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Politics & Security

EDITORIAL | What Can a Summit Achieve If South Korea Continues Its Anti-Japanese Behavior?

President Moon Jae-in’s administration, which will soon end, continues to stir up anti-Japanese sentiment while trampling on its bilateral agreements with Japan.

Editorial Board, The Sankei Shimbun

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South Korean President Moon Jae-in abandoned his plans to visit Japan for the opening ceremony of the Olympics. A condition for his trip had been an agreement on a summit with Prime Minister Yoshihide Suga. Announcing the cancellation, the presidential office said that travel to Tokyo would lead to nothing, and that a combination of factors had led to their decision. 

The fact that their expectations were for the summit to have no successful outcome shows that the South Korean side was unable to take concrete steps toward resolving the worsening of Japan-Korea relations. Even if they had wanted to improve relations, it would have been impossible without concrete measures from them, making bilateral discussions useless. 

The reasons for worsening relations lie firstly with the fact that the Moon administration has continued to stir up anti-Japanese sentiment while trampling on its bilateral agreements with Japan on the comfort women and wartime labor issues. 

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Prime Minister Suga said, “As a country, we must be consistent in our grounding and come to a mutual understanding with South Korea” — which is an obvious goal. Japan needs to stay unwavering in its position and not waffle before South Korea’s unjust conduct. The time for a summit is after South Korea takes action to change its anti-Japanese behavior.

According to South Korean media, the Moon administration, which is pushing for fruitful talks, wants Japan to loosen its restrictive controls on exports to South Korea. Japan’s position is that South Korea must first present an acceptable solution on the wartime labor issue. The gap between the two positions is difficult to overcome.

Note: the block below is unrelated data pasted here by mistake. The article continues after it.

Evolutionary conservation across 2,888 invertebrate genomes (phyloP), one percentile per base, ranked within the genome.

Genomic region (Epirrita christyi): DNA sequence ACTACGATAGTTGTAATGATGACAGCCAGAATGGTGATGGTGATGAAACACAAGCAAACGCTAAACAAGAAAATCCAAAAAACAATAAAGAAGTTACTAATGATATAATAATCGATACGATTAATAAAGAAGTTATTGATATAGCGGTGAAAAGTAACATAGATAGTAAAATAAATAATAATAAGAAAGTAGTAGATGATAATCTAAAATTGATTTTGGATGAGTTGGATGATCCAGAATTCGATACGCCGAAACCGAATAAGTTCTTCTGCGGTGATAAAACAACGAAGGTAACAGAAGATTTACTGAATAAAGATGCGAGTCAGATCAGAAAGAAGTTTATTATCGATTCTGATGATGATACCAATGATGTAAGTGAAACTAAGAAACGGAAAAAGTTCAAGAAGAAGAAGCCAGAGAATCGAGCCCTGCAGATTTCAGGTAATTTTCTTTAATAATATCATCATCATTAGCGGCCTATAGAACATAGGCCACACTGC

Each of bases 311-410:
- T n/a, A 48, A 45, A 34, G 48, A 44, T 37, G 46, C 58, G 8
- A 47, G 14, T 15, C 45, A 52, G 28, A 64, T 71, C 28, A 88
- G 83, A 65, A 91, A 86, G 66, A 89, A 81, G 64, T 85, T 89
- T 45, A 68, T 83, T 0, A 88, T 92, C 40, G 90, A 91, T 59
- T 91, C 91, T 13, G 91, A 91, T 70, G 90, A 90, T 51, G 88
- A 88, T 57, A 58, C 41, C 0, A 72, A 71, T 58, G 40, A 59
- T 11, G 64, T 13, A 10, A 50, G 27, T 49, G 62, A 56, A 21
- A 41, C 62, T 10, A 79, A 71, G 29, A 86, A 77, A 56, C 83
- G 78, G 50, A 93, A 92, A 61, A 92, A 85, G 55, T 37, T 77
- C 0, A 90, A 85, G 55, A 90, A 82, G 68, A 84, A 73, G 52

There were a series of problems before the Olympics that contributed to the deteriorating Japan-South Korea relationship. The South Korean Sport and Olympic Committee, which doubles as the South Korean Olympic Committee, expressed fear over food from Fukushima being served at the Olympic Village. They set up a meal preparation site at a nearby hotel, bringing in food from their own country. This fear has no scientific basis, and is malicious conduct intended to paint Fukushima in a negative light. 

The South Korean Sport and Olympic Committee put up signs on the athletes quarters in the Olympic Village, featuring anti-Japan expressions associated with Admiral Yi Sun-sin from the time Hideyoshi Toyotomi sent troops to the Korean Peninsula in 1592-1998. This violated Article 50 of the Olympic Charter, which prohibits political messaging. The signs were later removed, at the recommendation of the International Olympic Committee. 

Meanwhile, it was uncovered that Minister Hironao Soma of the Japanese embassy in South Korea referred to the Moon administration’s self-righteous diplomacy with sexual language. This was inappropriate and undignified, and cannot be excused. 

Looking at the series of tumultuous disturbances, it is clear that the current environment is not one that would yield fruitful talks. Nor can it be denied that it will be difficult to improve relations during the administration of President Moon, whose term is coming to a close. What is important is to continue urging the improvement of diplomacy between Japan and South Korea from a longer term perspective.

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(Read the Sankei Shimbun editorial in Japanese at this link.)

Author: Editorial Board, The Sankei Shimbun